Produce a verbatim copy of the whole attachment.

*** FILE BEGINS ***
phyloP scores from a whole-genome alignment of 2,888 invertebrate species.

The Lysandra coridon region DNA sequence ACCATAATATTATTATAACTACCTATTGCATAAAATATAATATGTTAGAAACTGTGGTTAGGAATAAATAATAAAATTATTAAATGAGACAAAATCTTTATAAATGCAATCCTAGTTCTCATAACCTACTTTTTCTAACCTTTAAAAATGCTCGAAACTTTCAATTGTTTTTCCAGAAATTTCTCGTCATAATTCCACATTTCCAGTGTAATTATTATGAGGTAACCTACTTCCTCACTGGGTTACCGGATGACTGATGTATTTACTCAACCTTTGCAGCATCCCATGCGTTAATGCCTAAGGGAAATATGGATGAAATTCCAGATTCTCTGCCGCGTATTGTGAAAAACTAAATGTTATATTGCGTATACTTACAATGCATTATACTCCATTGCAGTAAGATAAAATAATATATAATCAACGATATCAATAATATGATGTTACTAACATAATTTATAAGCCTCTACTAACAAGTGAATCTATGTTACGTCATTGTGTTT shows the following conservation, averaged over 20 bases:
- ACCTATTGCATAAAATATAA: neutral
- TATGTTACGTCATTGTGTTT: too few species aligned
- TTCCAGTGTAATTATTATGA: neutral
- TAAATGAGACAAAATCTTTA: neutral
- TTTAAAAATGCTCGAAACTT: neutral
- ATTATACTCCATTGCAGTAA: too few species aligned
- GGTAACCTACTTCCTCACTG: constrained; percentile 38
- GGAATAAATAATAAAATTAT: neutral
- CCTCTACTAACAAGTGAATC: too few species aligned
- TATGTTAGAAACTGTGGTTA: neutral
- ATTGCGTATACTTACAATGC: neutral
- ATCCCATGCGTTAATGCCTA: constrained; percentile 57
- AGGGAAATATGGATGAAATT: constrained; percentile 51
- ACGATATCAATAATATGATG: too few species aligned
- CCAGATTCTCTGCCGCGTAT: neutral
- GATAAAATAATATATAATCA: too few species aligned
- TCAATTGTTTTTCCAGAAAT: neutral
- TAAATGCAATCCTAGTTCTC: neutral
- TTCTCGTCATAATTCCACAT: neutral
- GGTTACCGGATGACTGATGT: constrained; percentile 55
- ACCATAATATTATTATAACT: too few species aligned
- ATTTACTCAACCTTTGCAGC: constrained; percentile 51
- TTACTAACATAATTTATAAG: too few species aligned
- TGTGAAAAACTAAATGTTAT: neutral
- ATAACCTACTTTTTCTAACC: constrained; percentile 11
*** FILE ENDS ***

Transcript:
phyloP scores from a whole-genome alignment of 2,888 invertebrate species.

The Lysandra coridon region DNA sequence ACCATAATATTATTATAACTACCTATTGCATAAAATATAATATGTTAGAAACTGTGGTTAGGAATAAATAATAAAATTATTAAATGAGACAAAATCTTTATAAATGCAATCCTAGTTCTCATAACCTACTTTTTCTAACCTTTAAAAATGCTCGAAACTTTCAATTGTTTTTCCAGAAATTTCTCGTCATAATTCCACATTTCCAGTGTAATTATTATGAGGTAACCTACTTCCTCACTGGGTTACCGGATGACTGATGTATTTACTCAACCTTTGCAGCATCCCATGCGTTAATGCCTAAGGGAAATATGGATGAAATTCCAGATTCTCTGCCGCGTATTGTGAAAAACTAAATGTTATATTGCGTATACTTACAATGCATTATACTCCATTGCAGTAAGATAAAATAATATATAATCAACGATATCAATAATATGATGTTACTAACATAATTTATAAGCCTCTACTAACAAGTGAATCTATGTTACGTCATTGTGTTT shows the following conservation, averaged over 20 bases:
- ACCTATTGCATAAAATATAA: neutral
- TATGTTACGTCATTGTGTTT: too few species aligned
- TTCCAGTGTAATTATTATGA: neutral
- TAAATGAGACAAAATCTTTA: neutral
- TTTAAAAATGCTCGAAACTT: neutral
- ATTATACTCCATTGCAGTAA: too few species aligned
- GGTAACCTACTTCCTCACTG: constrained; percentile 38
- GGAATAAATAATAAAATTAT: neutral
- CCTCTACTAACAAGTGAATC: too few species aligned
- TATGTTAGAAACTGTGGTTA: neutral
- ATTGCGTATACTTACAATGC: neutral
- ATCCCATGCGTTAATGCCTA: constrained; percentile 57
- AGGGAAATATGGATGAAATT: constrained; percentile 51
- ACGATATCAATAATATGATG: too few species aligned
- CCAGATTCTCTGCCGCGTAT: neutral
- GATAAAATAATATATAATCA: too few species aligned
- TCAATTGTTTTTCCAGAAAT: neutral
- TAAATGCAATCCTAGTTCTC: neutral
- TTCTCGTCATAATTCCACAT: neutral
- GGTTACCGGATGACTGATGT: constrained; percentile 55
- ACCATAATATTATTATAACT: too few species aligned
- ATTTACTCAACCTTTGCAGC: constrained; percentile 51
- TTACTAACATAATTTATAAG: too few species aligned
- TGTGAAAAACTAAATGTTAT: neutral
- ATAACCTACTTTTTCTAACC: constrained; percentile 11